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Tears in Your Beer: Gender Differences in Coping Drinking Motives, Depressive Symptoms and Drinking

  • Dawn W. FosterEmail author
  • Chelsie M. Young
  • Mai-Ly N. Steers
  • Michelle C. Quist
  • Jennifer L. Bryan
  • Clayton Neighbors
Article

Abstract

This study evaluates associations between coping drinking motives (CDM; drinking to regulate negative affect), depressive symptoms, and drinking behavior and extends the literature by also taking into account gender differences. Two hundred forty-three college students (Mean age = 22.93, SD = 6.29, 82 % female) participated. Based on previous research, we expected that CDM would be positively associated with drinking and problems, particularly among those higher in depressive symptoms, as individuals experiencing higher levels of negative affect (i.e. depressive symptoms) and who drink to cope are likely to drink more and experience more alcohol-related problems. Lastly, based on established gender differences, we expected that CDM would be positively associated with drinking and problems, especially among females higher in depressive symptoms. Unexpectedly, findings suggested that CDMs were positively related to peak drinking, especially among those lower in depressive symptoms. Results further revealed a significant three-way interaction between CDM, depressive symptoms, and gender when predicting alcohol-related problems and drinking frequency. Specifically, we found that CDM were more strongly associated with problems among women who were lower in depressive symptoms; whereas CDM were more strongly associated with problems among men who were higher in depressive symptoms. These findings offer a more comprehensive depiction of the relationship between depressive symptoms, CDM, and drinking behavior by taking into account the importance of gender differences. These results provide additional support for considering gender when designing and implementing alcohol intervention strategies.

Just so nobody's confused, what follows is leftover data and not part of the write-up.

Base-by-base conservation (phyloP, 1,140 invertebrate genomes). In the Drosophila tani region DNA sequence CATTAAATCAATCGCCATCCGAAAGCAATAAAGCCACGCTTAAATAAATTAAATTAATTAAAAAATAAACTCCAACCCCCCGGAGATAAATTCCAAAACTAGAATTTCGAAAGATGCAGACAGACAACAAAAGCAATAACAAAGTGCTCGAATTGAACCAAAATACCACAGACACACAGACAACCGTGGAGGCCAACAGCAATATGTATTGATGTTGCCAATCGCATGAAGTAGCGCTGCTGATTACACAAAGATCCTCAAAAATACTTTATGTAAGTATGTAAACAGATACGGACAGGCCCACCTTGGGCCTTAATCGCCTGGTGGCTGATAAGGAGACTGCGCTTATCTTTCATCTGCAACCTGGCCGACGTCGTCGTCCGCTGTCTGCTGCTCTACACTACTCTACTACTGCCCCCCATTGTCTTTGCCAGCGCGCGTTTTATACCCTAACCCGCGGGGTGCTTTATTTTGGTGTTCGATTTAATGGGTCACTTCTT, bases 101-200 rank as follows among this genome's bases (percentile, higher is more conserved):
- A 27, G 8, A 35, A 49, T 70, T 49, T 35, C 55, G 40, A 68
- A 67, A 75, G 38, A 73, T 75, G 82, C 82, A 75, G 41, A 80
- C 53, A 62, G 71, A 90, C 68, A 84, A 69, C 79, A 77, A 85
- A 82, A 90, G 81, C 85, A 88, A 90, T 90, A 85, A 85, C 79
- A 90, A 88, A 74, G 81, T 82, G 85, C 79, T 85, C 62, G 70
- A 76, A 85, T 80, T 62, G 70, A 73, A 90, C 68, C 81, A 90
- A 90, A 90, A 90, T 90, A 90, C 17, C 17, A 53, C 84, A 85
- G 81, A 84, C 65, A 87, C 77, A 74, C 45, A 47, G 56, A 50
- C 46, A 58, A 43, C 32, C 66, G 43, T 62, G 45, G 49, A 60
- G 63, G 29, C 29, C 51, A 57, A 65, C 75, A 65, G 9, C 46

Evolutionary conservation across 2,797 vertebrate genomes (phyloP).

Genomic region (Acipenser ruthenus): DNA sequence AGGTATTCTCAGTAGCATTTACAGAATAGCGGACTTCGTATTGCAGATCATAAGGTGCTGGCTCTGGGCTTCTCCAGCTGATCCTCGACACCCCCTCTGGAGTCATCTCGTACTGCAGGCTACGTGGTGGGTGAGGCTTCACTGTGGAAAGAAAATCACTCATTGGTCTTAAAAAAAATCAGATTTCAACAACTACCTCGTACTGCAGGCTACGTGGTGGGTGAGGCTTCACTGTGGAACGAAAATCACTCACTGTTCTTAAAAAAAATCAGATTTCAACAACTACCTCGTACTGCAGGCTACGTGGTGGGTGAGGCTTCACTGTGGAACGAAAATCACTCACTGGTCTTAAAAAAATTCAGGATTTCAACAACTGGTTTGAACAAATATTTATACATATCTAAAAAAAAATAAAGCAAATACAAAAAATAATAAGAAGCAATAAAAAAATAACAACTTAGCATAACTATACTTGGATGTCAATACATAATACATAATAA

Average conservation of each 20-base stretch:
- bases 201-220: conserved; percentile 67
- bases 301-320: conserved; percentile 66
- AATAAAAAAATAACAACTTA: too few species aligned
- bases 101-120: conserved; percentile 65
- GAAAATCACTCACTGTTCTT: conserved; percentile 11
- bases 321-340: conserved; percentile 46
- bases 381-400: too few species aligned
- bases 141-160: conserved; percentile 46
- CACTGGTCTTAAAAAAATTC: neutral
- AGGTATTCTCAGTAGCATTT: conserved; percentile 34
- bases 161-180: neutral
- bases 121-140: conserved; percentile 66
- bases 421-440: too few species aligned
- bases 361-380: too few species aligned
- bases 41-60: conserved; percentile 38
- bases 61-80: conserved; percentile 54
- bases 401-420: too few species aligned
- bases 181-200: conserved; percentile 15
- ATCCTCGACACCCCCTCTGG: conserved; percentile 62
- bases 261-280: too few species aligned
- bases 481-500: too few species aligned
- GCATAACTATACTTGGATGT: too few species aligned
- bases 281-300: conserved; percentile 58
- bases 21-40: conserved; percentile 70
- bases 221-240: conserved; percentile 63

Keywords

Alcohol Sex Motives Depressive symptoms 

Notes

Acknowledgments

The authors would like to sincerely thank our research assistant, Ankita Pai, for assisting with data collection, conducting literature reviews, and proofreading/editing the manuscript.

Role of Funding Sources

This research was not supported by any grant.

Contributors

Dawn Foster designed the study, wrote the protocol, conducted literature searches, provided summaries of previous research studies, conducted the statistical analysis, and supported the writing of the manuscript. Chelsie Young, Mai-Ly Nguyen, Michelle Quist, and Jennifer Bryan contributed by writing initial drafts of the manuscript. Clayton Neighbors contributed by providing conceptual and theoretical support and providing feedback to drafts of the manuscript. All authors contributed to and have approved the final manuscript.

Conflict of Interest

All authors declare that they have no conflicts of interest.

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Copyright information

© Springer Science+Business Media New York 2014

Authors and Affiliations

  • Dawn W. Foster
    • 1
    Email author
  • Chelsie M. Young
    • 2
  • Mai-Ly N. Steers
    • 2
  • Michelle C. Quist
    • 2
  • Jennifer L. Bryan
    • 2
  • Clayton Neighbors
    • 2
  1. 1.Division of Global Health and Population ScienceHarvard School of Public HealthBostonUSA
  2. 2.Department of PsychologyUniversity of HoustonHoustonUSA

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